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Lack of diversity risks creating big gaps in AI

A panel discussion at the World Economic Forum has highlighted the need to widen the artificial intelligence developer skills pool

In a panel discussion at this week’s World Economic Forum in Davos, Joi Ito, director of MIT (Massachusetts Institute of Technology) Media Labs, warned that many computer scientists and AI (artificial intelligence) engineers generally come from similar backgrounds.

This meant that AI systems could often be programmed in a way that their trainers see the world, leading to gaps in knowledge.

“I think that people who are very focused on computer science and AI do not like the messiness of the real world,” said Ito. “You do not get the traditional liberal arts types or philosophy types.”

According to Ito, this is because of the way people generally get into the computer industry. “If you look at the demographic of Silicon Valley, it is generally white men,” he said.

As an example of the risks this could present, Ito said: “One of our researchers, an African American woman, discovered that in the core libraries for face recognition, dark faces don’t show up. And these libraries are used in many of the products you have.”

This means that if an African American person were to stand in front of a facial recognition system, the AI would be unable to identify his or her face.

Ito suggested that a lack of diversity in the location where the AI was being built and tested had led to this oversight.

“One of the risks in the lack of diversity among the engineers is that it is non-intuitive about which questions you should be asking,” he said.

Get users involved

Even if the industry develops sound design guidelines, some of the decisions made when developing AI systems need to be done out of the laboratory, he said. “I think one of the things we need to do is that when people create the tools, they need to get users involved.”

Ito’s example highlights the importance of training AI systems with a wide set of scenarios.

Kitty Parr, founder and CEO of Social Media Compliance (SMC), a company that uses AI for image analysis, said at Davos: “AI informed intelligence software will always learn from current scenarios. It  is only as good as the programmers.”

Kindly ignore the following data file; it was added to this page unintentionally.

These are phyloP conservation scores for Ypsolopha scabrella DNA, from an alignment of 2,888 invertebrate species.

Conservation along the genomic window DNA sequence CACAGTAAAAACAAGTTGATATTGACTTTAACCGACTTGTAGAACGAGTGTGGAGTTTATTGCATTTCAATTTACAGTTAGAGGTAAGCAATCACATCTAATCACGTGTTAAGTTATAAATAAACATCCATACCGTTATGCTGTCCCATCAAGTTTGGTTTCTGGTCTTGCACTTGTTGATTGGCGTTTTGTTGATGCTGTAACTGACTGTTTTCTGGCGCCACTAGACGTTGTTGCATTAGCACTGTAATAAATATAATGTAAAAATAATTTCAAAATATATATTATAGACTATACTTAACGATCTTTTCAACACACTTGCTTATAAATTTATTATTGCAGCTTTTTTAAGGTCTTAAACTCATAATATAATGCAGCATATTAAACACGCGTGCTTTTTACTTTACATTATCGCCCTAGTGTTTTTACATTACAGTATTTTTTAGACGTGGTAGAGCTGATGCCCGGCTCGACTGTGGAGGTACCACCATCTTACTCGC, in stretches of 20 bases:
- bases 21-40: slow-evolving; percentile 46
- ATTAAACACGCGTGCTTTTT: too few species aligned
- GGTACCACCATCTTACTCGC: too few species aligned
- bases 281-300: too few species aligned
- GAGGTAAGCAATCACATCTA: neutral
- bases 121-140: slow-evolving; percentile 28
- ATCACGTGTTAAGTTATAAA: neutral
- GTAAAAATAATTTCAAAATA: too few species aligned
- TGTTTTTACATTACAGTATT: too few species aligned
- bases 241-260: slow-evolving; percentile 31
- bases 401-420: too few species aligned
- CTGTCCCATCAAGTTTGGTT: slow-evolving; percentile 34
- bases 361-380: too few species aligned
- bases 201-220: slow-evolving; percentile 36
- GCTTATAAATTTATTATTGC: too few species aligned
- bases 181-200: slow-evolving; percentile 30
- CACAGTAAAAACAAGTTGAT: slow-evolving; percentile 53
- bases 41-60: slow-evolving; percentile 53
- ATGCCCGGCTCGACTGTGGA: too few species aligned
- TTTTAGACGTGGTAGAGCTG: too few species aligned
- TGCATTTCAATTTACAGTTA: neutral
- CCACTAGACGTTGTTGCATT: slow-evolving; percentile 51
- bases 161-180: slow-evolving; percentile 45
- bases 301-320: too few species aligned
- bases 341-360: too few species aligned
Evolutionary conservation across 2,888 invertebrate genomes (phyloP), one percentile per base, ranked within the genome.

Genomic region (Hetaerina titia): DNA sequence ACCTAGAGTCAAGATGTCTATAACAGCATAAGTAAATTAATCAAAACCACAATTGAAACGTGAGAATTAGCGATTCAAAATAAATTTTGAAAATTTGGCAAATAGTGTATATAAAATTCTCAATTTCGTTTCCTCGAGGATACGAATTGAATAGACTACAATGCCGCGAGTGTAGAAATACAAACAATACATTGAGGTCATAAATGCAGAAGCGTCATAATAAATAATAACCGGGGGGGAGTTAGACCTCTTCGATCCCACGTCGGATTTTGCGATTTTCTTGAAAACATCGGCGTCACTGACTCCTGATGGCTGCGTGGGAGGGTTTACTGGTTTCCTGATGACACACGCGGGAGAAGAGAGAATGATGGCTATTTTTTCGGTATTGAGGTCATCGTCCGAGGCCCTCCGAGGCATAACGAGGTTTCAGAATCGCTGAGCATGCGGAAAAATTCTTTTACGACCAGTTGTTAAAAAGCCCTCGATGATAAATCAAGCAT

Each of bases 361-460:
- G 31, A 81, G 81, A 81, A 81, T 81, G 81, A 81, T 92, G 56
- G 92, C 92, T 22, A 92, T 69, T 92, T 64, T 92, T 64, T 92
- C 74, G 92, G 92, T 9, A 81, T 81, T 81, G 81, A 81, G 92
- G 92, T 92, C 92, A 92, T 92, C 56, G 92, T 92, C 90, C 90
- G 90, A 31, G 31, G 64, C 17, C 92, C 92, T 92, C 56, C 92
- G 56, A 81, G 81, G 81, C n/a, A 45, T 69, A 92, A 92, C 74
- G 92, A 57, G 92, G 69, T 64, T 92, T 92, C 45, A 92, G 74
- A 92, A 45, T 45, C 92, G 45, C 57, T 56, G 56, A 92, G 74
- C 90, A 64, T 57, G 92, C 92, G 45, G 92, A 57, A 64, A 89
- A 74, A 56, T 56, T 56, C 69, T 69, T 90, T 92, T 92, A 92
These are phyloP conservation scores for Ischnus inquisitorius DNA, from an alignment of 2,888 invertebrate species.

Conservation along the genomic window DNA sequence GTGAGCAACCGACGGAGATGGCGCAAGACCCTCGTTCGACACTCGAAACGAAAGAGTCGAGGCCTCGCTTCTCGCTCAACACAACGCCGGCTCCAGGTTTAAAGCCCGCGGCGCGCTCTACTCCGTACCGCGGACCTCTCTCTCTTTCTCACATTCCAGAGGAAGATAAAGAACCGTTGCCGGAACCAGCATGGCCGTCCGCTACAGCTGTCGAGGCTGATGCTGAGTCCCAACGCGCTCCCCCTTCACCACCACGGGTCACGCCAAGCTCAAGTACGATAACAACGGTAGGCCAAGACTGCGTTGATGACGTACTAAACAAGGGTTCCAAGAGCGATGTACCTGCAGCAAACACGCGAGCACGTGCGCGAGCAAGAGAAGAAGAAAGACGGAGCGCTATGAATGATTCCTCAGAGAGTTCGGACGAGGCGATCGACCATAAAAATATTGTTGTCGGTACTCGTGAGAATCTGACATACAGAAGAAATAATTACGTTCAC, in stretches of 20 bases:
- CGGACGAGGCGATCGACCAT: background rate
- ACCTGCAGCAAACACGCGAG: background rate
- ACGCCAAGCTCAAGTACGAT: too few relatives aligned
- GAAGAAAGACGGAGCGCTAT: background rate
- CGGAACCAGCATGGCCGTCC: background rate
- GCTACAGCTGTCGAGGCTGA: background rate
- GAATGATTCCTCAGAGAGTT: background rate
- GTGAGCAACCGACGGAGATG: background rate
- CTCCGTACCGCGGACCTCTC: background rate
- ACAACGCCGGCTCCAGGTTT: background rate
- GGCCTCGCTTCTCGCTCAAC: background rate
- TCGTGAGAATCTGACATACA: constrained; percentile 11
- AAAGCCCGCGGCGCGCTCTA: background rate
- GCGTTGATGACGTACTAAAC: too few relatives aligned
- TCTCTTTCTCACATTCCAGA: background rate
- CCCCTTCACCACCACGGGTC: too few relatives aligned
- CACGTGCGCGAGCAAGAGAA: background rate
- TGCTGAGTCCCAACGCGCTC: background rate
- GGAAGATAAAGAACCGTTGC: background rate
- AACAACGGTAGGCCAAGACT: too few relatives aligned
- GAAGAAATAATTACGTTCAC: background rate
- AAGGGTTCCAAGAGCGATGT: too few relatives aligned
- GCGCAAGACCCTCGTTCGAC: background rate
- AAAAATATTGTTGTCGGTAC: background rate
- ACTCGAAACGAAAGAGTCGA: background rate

Ito also warned that users may not fully appreciate the power of the AI tool they are running. “AI is still a bespoke art with a super duper engineer who listens to the customer,” he said. Rather than focusing purely on the development of AI tools, Ito urged IBM, Microsoft and other companies building AI systems to get lawyers and ethicists interested in understanding the tools that are being developed.

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Speaking about the potential benefits of this, fellow panellist Satya Nadella, CEO of Microsoft, said: “Key for me is the technology underneath, to make AI broadly accessible. Individuals with the right tools can make a difference.”

Nadella said industries were beginning to make use of AI. “A bank is able to give credit to the unbankable,” he said. “Rolls-Royce is creating an airline efficiency system and Volvo is using computer vision to prevent drivers being distracted.”

AI replaces and creates jobs

Judging by the rhetoric in his Twitter feed, Donald Trump’s presidency is likely to focus on maintaining traditional American jobs.

AI, like other technologies such as the use of robots in car production lines, results in job losses as manual jobs are replaced by machines.

The Harnessing Revolution: Creating the Future Workforce report from Accenture found that 87% of workers expect parts of their job to be automated in the next five years

According to IBM CEO Ginni Rometty, also on the panel in Davos,  AI is not a job killer. Rather, she regards it as a key factor in revitalising traditional industries and jobs.

‘New collar’ jobs

In an open letter to Trump following his election victory, Rometty urged him to ctreate “new collar” jobs.

“Meaningful job creation is not about white-collar versus blue-collar jobs, but about the ‘new collar’ jobs that employers in many industries demand, but which remain largely unfilled,” she said. “As industries from manufacturing to agriculture are reshaped by the latest technologies, entirely new jobs are being created where AI is being deployed by major enterprises to augment and amplify human intelligence.”

Rometty’s comments are mirrored in Accenture’s research, which said AI had the potential to double annual economic growth rates and boost labour productivity by up to 40% by 2035.

But, as Computer Weekly has previously reported, success in AI will require new skills from employees.

A Vanson Bourne survey of 1,600 senior decision makers for Infosys reported said the skills of employees entrusted to lead the AI journey would be critical to its success. However, more than four in 10 do not feel they have the necessary development (42%), security (42%) or implementation (43%) skills required for AI use.

Also, despite the concerns of employees and customers, only a minority of decision makers believe their organisations have AI-related training (47%) or AI-related customer-facing (37%) skills.

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